However, such models are not suitable for identification of enterotype-like clusters of microbial communities doe to the following two reasons. First, the frameworks of Knights *et al.* [10] and Holmes *et al.* [11] do not explicitly address the association between the microbial compositional patterns and environmental factors of interest. Second, the framework of Shafiei *et al.* [12] models the structure of each sample by a hierarchical mixture of multinomial distributions that are dependent to factors of interest. It is known that individual host properties such as body mass index, age, or gender cannot explain the observed enterotypes [3]. Thus, such enterotype-like clusters that describes interindividual variability among humans do not always to directly affect host probabilities such as diseases ranging from localized gastroen-terologic disorders to neurologic, respiratory, metabolic hepatic, and cardiovascular illnesses.

Here, we introduce a novel probabilistic model of a microbial community structures, called ENIGMA (Enterotype-like uNIGram mixture model for Microbial Association analysis), to address these problems. ENIGMA includes the following contributions:

ENIGMA takes OTU abundances as input and models each sample by underlying unigram mixture whose parameters are represented by unknown group effects and known effects of interest. The group effects are represented by the baseline parameters which change with a latent group of microbial communities. One of the most important features for our model is that the group effects are independent of the effects of interest. This enables to separate interindividual variability and fixed effects of the host properties related with disease risk.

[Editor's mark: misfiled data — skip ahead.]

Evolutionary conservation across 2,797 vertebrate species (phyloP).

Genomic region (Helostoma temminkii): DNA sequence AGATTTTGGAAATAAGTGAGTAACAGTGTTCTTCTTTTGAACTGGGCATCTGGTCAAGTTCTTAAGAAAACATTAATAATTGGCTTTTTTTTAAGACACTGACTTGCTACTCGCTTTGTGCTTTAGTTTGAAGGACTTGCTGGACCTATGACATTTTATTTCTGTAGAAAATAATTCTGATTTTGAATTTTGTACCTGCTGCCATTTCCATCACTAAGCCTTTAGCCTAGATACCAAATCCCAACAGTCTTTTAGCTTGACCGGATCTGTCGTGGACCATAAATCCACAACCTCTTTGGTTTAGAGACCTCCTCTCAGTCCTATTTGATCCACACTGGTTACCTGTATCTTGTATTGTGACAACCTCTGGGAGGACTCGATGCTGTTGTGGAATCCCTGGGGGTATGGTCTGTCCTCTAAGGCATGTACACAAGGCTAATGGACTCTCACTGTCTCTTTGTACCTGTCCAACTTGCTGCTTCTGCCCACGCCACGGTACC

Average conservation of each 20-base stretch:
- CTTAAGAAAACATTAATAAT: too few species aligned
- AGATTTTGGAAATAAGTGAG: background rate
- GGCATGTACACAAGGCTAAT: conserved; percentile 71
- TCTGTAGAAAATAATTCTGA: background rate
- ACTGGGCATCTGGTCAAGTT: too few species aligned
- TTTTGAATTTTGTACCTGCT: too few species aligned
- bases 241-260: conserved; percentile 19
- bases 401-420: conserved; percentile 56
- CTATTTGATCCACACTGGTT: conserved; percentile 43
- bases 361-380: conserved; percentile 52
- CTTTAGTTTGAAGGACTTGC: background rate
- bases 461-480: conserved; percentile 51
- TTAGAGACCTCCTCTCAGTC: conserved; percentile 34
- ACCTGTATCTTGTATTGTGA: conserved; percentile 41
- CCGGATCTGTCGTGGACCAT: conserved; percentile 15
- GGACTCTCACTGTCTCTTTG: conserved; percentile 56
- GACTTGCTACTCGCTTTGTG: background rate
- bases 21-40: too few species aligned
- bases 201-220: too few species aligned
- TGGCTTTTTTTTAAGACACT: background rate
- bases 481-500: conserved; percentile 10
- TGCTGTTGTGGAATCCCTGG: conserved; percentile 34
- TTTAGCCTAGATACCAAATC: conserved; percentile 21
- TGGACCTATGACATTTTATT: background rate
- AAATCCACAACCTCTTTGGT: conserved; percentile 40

ENIGMA is regarded as a Bayesian learning for the association between community structure and factors of interest. Our model can be used to simultaneously learn how enterotype-like clusters of OTUs contributes to microbial structure and how microbial compositional patterns might be related to the known features of the sample.

We provide an efficient learning procedure for ENIGMA by using a Laplace approximation to integrate out the latent variables and estimate the evidence of the complete model and the credible intervals of the parameters. The software package that implements ENIGMA in the R environment is available from https://github.com/abikoushi/enigma.

We describe our proposed framework and algorithm in section named “Methods”. We evaluate the performance of ENIGMA on simulated data in terms of its accuracy to estimate parameters and identify clusters in Section named “Simulation Study”. We apply ENIGMA to clinical metagenomics data and demonstrate how ENIGMA simultaneously identifies enterotype-like clusters and gut microbiota related with Parkinson’s disease (PD) in Section named “Results on Clinical Data”.

## Methods

Suppose that we observe microbiome count data of *K* taxa for *N* samples with *M* individual host properties, (*y*_{nk}, *x*_{nm}) (*n* = 1,…, *n*; *k* = 1,…, *K*; *m* = 1,…, *M*) where represents the abundance of the *k*-th taxa in the *n*-th sample and *x*_{nm} represents a binary variable such that *x*_{nm} = 1 if the *n*-th sample has the *m*-th host property and *x*_{nm} = 0 otherwise. Here the word “taxa” could be at any level of the bactgerial phylogeny, e.g., species, genes, family, order, etc.